The Case of the Abnormal Form

The hall was long and green. The walls were lined with reflective glass that obscured the conference rooms behind them. Information Jones padded down puce linoleum. He passed doorway after doorway. Each handle blinked a green light to show where it needed a key card.

Jones did not have a key.

The end of the hall swam into view. A large LED screen obscured the wall. Jones wondered what color the wall was behind the screen. The screen was rimmed in green. The screen glowed with metrics. Each of the metrics was red. Not a speck of green could be seen on the screen.

Information Jones knew that this was his fault.

Red sirens wailed. Red lights blared. Angry red eyes sunk in green sweatshirt hoods roared out of the conference rooms. The code was red, he’d written red code, he sunk to his knees, critical regression, no redress, red blood on his hands…

Information Jones woke up. A red sunset ray cut across the floor of his office, slicing through dust motes. A mouse nibbled on a stack of files. Someone was ringing the doorbell to his detective agency. His secretary Amelia hadn’t answered – probably because she’d quit again. Information Jones wiped the drool from his cheek and stumbled towards the foyer. He didn’t bother to look for his shoes.

Jones’ prospective client tapped anxiously on the doorframe. He bounced up and down on the balls of his sneakers until Jones shuffled over to let him in. The client grabbed Jones’ hand and shook it, palming him a business card.

"Mr. Jones, I came to you because I heard you were the best. We're having a buffer overflow problem - possibly an underflow issue - and I'm afraid I am at my wits end."

“I’m far from the best,” replied Jones. “But I'll take your case, and that's something.” He squinted the business card:


Dynamic Form Encodings, LLC


“What does a Systems Originator do?” Jones asked. Cod shrugged.

“Everything and nothing, if you know what I mean. I'm all about 'set it and forget it’ with an emphasis on 'forget.’”

Jones did not know what he meant. “You're management?”

Cod rolled his eyes. “More like 'containment,’ am I right?”

Jones did not know if he was right. Cod waved it off. “Let's circle back later. I've got a mystery that needs solved. You ready?”

“Do you have cash?”

“I have three damaged travelers cheques, a coupon for trial size toothpaste, and a fully punched punch card from the frozen yogurt place down the street. The reward is ‘buy one get one free with 1 topping.’”

Jones frowned. “I lost my yogurt punch yesterday.”

“I found it just in front of your office here. It's probably the same one.”

“Can I have it back?”

“If that's your rate, fine.”

“That's not my rate, my rate gets paid in cash. I worked hard on that punch card.”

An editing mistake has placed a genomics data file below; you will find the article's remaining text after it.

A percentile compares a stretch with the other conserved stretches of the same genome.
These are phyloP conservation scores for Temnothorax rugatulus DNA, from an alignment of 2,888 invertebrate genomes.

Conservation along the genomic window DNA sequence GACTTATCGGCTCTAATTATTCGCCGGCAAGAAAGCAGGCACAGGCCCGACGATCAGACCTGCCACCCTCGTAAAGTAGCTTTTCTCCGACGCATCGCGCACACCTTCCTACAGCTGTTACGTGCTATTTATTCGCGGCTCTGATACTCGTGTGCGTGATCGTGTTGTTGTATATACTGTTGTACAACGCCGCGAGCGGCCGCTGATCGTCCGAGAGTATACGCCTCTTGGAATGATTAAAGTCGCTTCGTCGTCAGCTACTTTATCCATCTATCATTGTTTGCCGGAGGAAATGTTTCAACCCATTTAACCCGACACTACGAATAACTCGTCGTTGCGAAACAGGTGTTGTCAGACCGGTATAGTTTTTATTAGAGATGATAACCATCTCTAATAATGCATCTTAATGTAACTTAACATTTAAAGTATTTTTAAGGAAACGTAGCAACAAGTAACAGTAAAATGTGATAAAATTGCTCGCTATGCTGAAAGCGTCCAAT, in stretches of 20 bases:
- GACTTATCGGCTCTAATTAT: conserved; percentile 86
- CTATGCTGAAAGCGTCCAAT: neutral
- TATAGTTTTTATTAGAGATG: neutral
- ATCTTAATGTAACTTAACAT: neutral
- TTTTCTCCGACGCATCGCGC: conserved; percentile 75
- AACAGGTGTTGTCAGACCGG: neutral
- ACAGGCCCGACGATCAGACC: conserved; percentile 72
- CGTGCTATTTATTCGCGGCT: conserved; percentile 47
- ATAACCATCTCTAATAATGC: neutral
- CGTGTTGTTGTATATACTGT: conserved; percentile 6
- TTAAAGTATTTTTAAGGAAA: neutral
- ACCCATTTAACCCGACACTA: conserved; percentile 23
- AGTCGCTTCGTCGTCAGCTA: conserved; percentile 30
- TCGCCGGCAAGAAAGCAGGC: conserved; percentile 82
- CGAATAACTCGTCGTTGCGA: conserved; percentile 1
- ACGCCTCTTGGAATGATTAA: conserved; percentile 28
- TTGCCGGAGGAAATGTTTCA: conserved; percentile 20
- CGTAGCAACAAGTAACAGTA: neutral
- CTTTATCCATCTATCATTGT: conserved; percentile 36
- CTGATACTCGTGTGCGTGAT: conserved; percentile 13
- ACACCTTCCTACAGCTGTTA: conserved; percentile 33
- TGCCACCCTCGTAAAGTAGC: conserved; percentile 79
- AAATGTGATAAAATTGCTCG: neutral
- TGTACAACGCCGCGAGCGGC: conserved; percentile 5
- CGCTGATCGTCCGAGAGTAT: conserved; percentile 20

“When do you ever need two yogurts at once? You gonna take a date there? Whip out your punch card when it's time to pay?”

“I had planned to take my secretary Amelia. But I guess she quit.”

“You see my point.”

“If you can't give me cash I'll take the travelers cheques.”

“I think they may be forged.”

“I don't want the toothpaste coupon. It's the wrong brand.”

They were at an impasse. Cod relented. 

“I’ll go to the ATM down the street. I'll stop by the frozen yogurt place on the way back too, sweeten the deal. What's your flavor?”


Fifty minutes later, Cod returned, claiming the ATM was out of money. He handed Jones a heaping cup of blueberry frozen yogurt.

“Look!” He exclaimed. “Two toppings!”

Jones decided this was good enough.

Having settled the matter of compensation, the two men returned to Jones’ office all set to hash out the list of problems queued up to plague Cod's stack.

"Let's start with the first time you noticed something odd," said Jones. 

“I work for Dynamic Form Encodings. I’m important there. We create application forms for future space expeditions and process the related fees. People apply to travel in space, we take their money, extract a cut, and store the application our database. Three months later we reply to the applicant letting them know they’re not qualified to travel in space. If our client wants us to, we thank the applicant.”

“Where in space?” asked Jones.

“Anywhere in space,” said Cod. “That’s not important.”

Jones nodded sagely. “I’ve solved the case,” he said. Cod raised his eyebrows. Jones went on. 

“The problem is that your company is a fraud.” Cod rolled his eyes.

“That’s not the problem. That’s our business model. The problem is that our system is getting flooded with applications, but we're not getting the related fees. It is inconvenient. Due to an unintuitive choice in the system’s design, each application requires about 12gb of storage space. That might not seem like a lot, but over three months and hundreds of thousands of applications, it starts to get expensive.”